The Georgia law dealing with the admission into evidence against a criminal defendant of statements made by a co-conspirator is contained in two Code sections. Code Ann. § 38-306 states that "after the fact of conspiracy shall be proved, the declarations by any one of the conspirators during the pendency of the criminal project shall be admissible against all." Code Ann. § 38-414 states that "the confession of one joint offender or conspirator, made after the enterprise is ended, shall be admissible only against himself."
The most recent decision of this court on these Code sections is in Crowder v. State, 237 Ga. 141 (1976). Generally, the pendency of the criminal project has been held to include the accomplishment of the crime itself plus concealment of the crime and/or the identity of the perpetrators. Evans v. State, 222 Ga. 392, 402 ( 150 S.E.2d 240) (1966), affd. as Dutton v. Evans, 400 U.S. 74 ( 91 S.C. 210, 27 L.Ed.2d 213) (1970). The rule set forth in Crowder (p. 152) is that "a confession made to police by a conspirator ( in which other conspirators are identified and their participation is described) is not made during the pendency of the criminal project (i.e., is not made during the concealment phase of the conspiracy) but is made after the enterprise is ended." (Emphasis supplied.) See also Munsford v. State, 235 Ga. 38 ( 218 S.E.2d 792) (1975). In this case Welch's statement was made before Swain and Harris were apprehended and Harris' statement was made before Swain was apprehended, but both Welch and Harris identified the other conspirators involved and their participation. Under Crowder and Munsford, therefore, the conspiracy was at an end and the confessions should only have been admissible against the one making it.
Bruton v. United States, 391 U.S. 123 (1968) is inapposite to the facts here. There is no Bruton problem in this case. The crucial difference between Bruton and this case is that all three defendants took the stand and testified; all three were afforded their right of confrontation and had the opportunity to make a thorough and sifting cross examination of one another.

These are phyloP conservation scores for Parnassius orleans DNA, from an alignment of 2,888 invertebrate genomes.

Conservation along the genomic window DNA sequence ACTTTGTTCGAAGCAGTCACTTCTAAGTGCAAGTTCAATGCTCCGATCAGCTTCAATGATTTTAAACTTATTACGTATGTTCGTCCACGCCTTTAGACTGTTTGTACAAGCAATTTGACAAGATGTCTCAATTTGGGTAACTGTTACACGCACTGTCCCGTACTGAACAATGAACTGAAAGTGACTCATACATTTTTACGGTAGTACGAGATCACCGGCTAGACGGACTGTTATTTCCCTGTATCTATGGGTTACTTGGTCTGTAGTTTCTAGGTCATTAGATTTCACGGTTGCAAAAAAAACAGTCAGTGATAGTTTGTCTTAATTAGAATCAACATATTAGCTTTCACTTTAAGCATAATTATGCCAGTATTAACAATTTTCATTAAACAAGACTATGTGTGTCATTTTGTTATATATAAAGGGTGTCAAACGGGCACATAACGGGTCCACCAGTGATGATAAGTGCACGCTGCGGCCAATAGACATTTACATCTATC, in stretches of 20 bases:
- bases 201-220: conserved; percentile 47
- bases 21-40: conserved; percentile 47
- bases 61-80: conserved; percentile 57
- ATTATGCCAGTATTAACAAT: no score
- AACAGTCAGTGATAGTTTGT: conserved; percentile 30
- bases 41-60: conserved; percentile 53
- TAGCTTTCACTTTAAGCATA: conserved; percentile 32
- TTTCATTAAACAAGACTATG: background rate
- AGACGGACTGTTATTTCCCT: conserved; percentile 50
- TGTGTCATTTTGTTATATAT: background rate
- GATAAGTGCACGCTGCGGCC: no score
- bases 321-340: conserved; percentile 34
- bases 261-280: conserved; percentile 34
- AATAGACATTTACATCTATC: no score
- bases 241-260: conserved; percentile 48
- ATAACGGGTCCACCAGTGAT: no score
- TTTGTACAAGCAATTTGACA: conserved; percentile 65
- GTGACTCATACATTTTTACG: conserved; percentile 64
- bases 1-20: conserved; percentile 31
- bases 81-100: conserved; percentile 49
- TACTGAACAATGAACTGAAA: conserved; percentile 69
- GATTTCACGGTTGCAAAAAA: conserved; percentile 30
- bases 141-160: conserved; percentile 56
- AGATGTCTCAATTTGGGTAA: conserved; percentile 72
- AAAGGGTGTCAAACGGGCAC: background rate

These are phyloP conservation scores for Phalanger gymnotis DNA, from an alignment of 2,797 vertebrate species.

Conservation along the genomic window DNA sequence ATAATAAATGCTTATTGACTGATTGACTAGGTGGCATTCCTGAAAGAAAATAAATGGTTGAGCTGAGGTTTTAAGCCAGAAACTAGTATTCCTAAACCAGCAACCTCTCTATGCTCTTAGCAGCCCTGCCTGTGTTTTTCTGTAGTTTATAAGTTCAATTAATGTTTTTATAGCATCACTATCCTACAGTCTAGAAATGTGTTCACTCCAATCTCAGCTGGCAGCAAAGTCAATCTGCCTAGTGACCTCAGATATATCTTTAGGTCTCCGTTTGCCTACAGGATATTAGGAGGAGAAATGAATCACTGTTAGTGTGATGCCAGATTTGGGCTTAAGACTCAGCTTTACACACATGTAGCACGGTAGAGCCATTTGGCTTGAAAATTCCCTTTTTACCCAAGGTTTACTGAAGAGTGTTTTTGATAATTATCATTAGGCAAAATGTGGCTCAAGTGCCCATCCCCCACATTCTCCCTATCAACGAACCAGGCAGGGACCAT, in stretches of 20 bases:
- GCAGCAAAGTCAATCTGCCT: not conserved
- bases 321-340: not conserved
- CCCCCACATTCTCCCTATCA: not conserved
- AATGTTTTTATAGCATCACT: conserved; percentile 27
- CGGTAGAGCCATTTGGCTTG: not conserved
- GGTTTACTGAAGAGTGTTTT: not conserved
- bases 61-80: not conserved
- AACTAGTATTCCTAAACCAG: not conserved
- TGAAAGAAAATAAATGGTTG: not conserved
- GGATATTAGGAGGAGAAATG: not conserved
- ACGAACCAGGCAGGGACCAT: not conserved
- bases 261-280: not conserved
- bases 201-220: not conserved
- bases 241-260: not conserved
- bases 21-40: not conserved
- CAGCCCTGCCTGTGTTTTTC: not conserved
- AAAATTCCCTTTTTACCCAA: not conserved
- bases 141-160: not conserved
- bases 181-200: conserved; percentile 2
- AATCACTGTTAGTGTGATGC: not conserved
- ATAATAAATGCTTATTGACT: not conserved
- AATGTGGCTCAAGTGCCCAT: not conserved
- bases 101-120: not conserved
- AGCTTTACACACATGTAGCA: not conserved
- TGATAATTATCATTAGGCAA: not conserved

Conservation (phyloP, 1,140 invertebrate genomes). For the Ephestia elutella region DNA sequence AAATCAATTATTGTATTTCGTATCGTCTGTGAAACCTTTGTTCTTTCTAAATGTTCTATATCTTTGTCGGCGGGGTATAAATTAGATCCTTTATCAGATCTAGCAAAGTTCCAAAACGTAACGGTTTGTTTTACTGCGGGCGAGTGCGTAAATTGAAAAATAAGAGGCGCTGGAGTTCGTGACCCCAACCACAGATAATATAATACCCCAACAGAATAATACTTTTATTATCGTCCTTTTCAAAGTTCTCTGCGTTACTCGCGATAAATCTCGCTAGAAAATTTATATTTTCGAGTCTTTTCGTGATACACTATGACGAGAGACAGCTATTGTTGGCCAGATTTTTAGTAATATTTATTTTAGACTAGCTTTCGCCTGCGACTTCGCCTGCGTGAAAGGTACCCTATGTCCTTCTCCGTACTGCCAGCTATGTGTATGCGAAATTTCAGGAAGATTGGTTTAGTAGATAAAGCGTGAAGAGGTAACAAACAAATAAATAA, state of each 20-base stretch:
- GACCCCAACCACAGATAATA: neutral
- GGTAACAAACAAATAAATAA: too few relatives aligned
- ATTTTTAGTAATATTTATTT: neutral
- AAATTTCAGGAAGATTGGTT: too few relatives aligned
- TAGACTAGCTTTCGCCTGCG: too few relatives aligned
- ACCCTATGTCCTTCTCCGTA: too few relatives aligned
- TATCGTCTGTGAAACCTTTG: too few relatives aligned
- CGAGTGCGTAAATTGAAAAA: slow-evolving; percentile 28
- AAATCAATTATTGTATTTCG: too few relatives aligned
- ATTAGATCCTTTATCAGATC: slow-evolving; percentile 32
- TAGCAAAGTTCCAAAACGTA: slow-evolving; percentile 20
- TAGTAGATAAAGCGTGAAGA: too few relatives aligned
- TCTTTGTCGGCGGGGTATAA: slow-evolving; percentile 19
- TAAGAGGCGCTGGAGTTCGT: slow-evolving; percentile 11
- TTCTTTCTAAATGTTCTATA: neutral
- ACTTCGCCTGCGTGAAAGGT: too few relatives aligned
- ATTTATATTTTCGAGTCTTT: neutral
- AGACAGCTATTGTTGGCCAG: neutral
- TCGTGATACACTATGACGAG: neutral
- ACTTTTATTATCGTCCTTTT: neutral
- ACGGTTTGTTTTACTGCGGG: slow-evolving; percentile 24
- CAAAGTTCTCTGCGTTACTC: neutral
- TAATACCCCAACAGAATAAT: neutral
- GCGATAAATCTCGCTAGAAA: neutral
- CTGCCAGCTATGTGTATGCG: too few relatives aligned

We turn now to the question of whether the nonconstitutional error of admitting Welch's and Harris' confessions against each other as well as against themselves was harmless under the facts of this case. Where the evidence erroneously admitted is merely cumulative of properly admitted evidence, no harm is suffered by the accused. Bryant v. State, 236 Ga. 790 ( 225 S.E.2d 309) (1976); Johnson v. State, 236 Ga. 519 ( 224 S.E.2d 376) (1976); Graham v. State, 236 Ga. 378 ( 222 S.E.2d 803) (1976); Walker v. State, 232 Ga. 33 ( 205 S.E.2d 260) (1974); Salem v. State, 228 Ga. 186 ( 184 S.E.2d 650) (1971). See also Milton v. Wainwright, 407 U.S. 371 (1972), where the court found a constitutional error in the admission of an inadmissible confession to be harmless because of other cumulative unchallenged confessions.
The error here was harmless because the admission of Welch's confession against Harris were merely cumulative of the admission of Harris' confession against himself. The same was true as to the admission of Harris' confession against Welch.
13. We find no error by the trial court in admitting, over timely objection, the testimony of a state's witness whose name did not appear on the witness list and of whom the defense had no knowledge until the day he was used at trial. The district attorney stated in his place that the witness' relevant testimony was newly-discovered evidence and that the district attorney had learned of the testimony only that morning. See Code Ann. § 27-1403; Butler v. State, 226 Ga. 56 (4) ( 172 S.E.2d 399) (1970). The court offered to give appellants time to interview the witness and offered the use of the judge's chambers to insure privacy. Appellants declined, but to insure fairness the district attorney put the witness on the stand, outside the presence of the jury, and went through his testimony. The substance of the testimony was that when the victim came to his house he heard a car in the distance that sounded like a Volkswagen. Appellants made no further objection.
14. The trial court did not err in denying defendants' motion for a directed verdict and the evidence supports the verdict. The prosecutrix identified appellants as the men who raped her. Her testimony was corroborated by her physical injuries, her distraught condition at Peggy Fuller's home, her immediate outcry to Peggy Fuller and to law enforcement officers. Her belt loop and belt were found at the scene of the abduction. Hair similar to the prosecutrix' was found in Swain's house. Police also found her hair clasp in Swain's house, and seminal fluid was located on a washcloth and bedspread in the house. Agent Baker testified that appellants Welch and Harris confessed to the crimes, implicated one another, and stated that a third man was involved.
The facts detailed above are sufficient to show that the victim's account of the rape episode was sufficiently corroborated by trial testimony of her dishevelment, nakedness, near hysteria and injury. See Lynch v. State, 234 Ga. 446 ( 216 S.E.2d 307) (1975). The jurors chose to credit the state's witnesses, and the evidence was clearly sufficient to sustain the verdict.
Judgments affirmed. All the Justices concur, except Gunter, J., who concurs in the judgment only.